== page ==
Making your own musical instruments is a rewarding experience. You get to make them to your own specifications and once made, the instrument is truly one-of-a-kind. Making electric guitars may take a little time and effort, but it's essentially a simple process. Headless guitars are just like normal guitars with the exception of the tuning system, which is located at the bridge. This difference makes the traditional headstock redundant, hence the lack of head.
Measure your hardware and parts carefully. You'll need to cut holes for the guitar's bridge, pots, dials and pickups. You should be as precise as possible when cutting holes in the body blank, so that you don't waste material.
Cut the guitar body from a blank. You can order body blanks online, or you can buy them from a luthier, a craftsman who makes stringed instruments. Some blanks come with holes already cut, but since you're making a headless electric guitar with a less common bridge, cut the holes yourself.
Plot the placement of the tuning mechanism, pickups and neck. The tuning mechanism functions the way a bridge on a regular guitar would and sits in the same position on the body. The body blank will probably come with a neck cavity, but if not, you can rout a cavity yourself. The tuning mechanism, pickups and neck should all be aligned with each other and positioned central to the guitar body.
Make cavities for the electrics and hardware. You'll need to make homes for the volume controls, pickups, bridge and input socket. Remember that the bridge on a headless electric guitar comes with a built-in tuning device, so you won't have typical dimensions.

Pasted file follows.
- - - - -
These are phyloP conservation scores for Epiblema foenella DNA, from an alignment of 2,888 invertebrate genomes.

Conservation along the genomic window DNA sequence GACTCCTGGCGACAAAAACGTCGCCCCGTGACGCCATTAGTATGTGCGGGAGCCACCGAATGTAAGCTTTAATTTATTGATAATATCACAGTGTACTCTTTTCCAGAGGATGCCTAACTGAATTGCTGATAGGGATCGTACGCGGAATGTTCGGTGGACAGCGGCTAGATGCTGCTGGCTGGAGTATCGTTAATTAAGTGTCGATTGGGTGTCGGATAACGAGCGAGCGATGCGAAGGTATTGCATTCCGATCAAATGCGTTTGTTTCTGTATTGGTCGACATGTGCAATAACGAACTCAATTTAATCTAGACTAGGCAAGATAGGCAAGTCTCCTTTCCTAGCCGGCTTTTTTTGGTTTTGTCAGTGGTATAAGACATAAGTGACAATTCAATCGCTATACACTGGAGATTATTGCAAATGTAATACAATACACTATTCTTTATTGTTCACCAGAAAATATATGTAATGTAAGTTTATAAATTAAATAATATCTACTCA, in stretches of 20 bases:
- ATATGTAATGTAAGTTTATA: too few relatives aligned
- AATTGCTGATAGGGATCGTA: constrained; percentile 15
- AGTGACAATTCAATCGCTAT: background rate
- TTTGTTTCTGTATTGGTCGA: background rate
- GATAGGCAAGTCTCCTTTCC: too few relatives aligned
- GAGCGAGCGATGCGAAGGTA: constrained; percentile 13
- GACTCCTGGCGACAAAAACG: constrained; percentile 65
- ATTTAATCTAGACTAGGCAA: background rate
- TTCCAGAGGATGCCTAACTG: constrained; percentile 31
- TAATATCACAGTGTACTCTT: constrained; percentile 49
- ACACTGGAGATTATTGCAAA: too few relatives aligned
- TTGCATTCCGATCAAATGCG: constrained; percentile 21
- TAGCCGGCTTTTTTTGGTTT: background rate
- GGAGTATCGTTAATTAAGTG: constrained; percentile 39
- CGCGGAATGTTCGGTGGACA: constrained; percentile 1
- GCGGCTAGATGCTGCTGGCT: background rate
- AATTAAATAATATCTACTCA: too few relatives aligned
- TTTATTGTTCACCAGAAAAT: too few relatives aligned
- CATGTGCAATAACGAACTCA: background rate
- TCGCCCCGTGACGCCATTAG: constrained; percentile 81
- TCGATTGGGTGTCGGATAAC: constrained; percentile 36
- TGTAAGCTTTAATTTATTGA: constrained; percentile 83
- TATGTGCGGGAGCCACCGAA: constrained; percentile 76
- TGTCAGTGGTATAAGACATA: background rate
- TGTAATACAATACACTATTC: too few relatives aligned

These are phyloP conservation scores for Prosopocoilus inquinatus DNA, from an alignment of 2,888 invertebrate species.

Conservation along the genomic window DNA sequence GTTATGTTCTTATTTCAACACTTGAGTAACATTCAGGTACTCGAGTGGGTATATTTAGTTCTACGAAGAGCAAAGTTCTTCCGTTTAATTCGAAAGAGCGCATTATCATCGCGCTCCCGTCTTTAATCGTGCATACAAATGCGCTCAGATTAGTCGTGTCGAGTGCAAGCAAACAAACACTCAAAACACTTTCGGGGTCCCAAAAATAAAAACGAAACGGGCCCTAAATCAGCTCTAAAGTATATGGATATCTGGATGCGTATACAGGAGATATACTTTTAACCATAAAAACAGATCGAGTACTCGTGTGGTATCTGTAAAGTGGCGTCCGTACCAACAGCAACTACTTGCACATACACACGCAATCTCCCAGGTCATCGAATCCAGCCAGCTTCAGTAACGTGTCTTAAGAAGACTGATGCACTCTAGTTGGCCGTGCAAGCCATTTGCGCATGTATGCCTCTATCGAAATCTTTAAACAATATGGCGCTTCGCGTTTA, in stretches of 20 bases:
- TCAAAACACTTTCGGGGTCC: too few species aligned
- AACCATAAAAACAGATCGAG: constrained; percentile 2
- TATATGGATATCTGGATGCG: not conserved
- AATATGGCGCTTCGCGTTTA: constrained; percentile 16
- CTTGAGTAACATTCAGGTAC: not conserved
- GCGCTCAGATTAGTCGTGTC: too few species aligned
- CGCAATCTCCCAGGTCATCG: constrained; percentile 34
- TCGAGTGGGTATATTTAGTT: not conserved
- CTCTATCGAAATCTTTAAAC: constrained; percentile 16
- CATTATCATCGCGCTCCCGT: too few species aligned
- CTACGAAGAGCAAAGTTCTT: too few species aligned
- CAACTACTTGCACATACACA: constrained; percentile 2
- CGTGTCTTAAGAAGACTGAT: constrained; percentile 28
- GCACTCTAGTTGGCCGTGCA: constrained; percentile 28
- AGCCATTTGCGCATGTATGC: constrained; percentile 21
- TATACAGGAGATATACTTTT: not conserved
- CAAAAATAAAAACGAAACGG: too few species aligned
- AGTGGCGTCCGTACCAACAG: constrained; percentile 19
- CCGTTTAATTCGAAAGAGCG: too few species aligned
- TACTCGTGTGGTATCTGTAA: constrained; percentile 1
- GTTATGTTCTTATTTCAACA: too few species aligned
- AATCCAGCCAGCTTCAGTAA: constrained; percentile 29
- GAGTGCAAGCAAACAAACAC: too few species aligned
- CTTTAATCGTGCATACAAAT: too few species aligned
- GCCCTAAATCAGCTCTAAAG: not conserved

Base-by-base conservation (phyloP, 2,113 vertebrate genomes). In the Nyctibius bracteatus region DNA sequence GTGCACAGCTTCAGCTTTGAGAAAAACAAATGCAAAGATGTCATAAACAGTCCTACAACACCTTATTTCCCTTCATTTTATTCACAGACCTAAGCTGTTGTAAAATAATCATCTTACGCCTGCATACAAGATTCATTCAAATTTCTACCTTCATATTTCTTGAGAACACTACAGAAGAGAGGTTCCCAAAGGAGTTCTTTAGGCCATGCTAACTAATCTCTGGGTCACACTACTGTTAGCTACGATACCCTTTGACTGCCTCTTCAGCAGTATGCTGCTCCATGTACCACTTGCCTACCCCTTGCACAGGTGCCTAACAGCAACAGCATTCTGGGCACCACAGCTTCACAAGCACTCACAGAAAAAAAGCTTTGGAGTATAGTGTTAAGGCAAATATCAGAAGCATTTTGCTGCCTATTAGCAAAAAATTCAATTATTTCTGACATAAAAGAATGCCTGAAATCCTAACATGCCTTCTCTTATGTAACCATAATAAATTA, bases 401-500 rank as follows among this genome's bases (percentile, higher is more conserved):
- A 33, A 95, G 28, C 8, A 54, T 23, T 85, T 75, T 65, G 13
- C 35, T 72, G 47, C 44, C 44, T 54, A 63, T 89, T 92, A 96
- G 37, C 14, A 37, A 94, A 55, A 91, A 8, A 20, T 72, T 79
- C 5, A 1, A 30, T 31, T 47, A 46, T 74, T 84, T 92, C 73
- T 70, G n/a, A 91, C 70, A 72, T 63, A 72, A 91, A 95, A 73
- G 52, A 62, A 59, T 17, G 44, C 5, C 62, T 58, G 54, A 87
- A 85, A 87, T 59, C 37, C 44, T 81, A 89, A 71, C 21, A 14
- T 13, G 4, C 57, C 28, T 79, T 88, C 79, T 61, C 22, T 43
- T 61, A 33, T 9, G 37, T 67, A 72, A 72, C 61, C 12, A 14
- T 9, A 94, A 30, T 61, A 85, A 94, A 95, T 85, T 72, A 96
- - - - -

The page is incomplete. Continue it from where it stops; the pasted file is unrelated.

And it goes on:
Wire in the electrics. Follow the schematic that came with the pickups precisely. If you did not get a schematic with your pick ups, you can find them online.
Customise the neck. If you've ordered a regular neck, saw off the head approximately two centimetres above where the nut will lie and file it to a smooth finish. Use a drill and a tempered edge nut file to create slots for the ball ends of the strings.
Glue the neck to the head using high-quality wood glue, preferably one made from polyvinyl acetate. Ensure that the neck lies completely flush to the body joint and that no air bubbles are caught in the gap.
Fix the bridge into its cavity. Remember that this bridge also contains the tuning mechanism so ensure that the tuning mechanism is easily accessible for the player.
Smooth off the body and neck, apply a primer and then paint to your preference. Apply a high quality varnish once the paint is dry.
If you ever wish to realign your guitar neck, use alcohol to dissolve the polyvinyl acetate glue. Before cutting the blank, check it for blemishes and cracks. If you find any, send the blank back and request a replacement.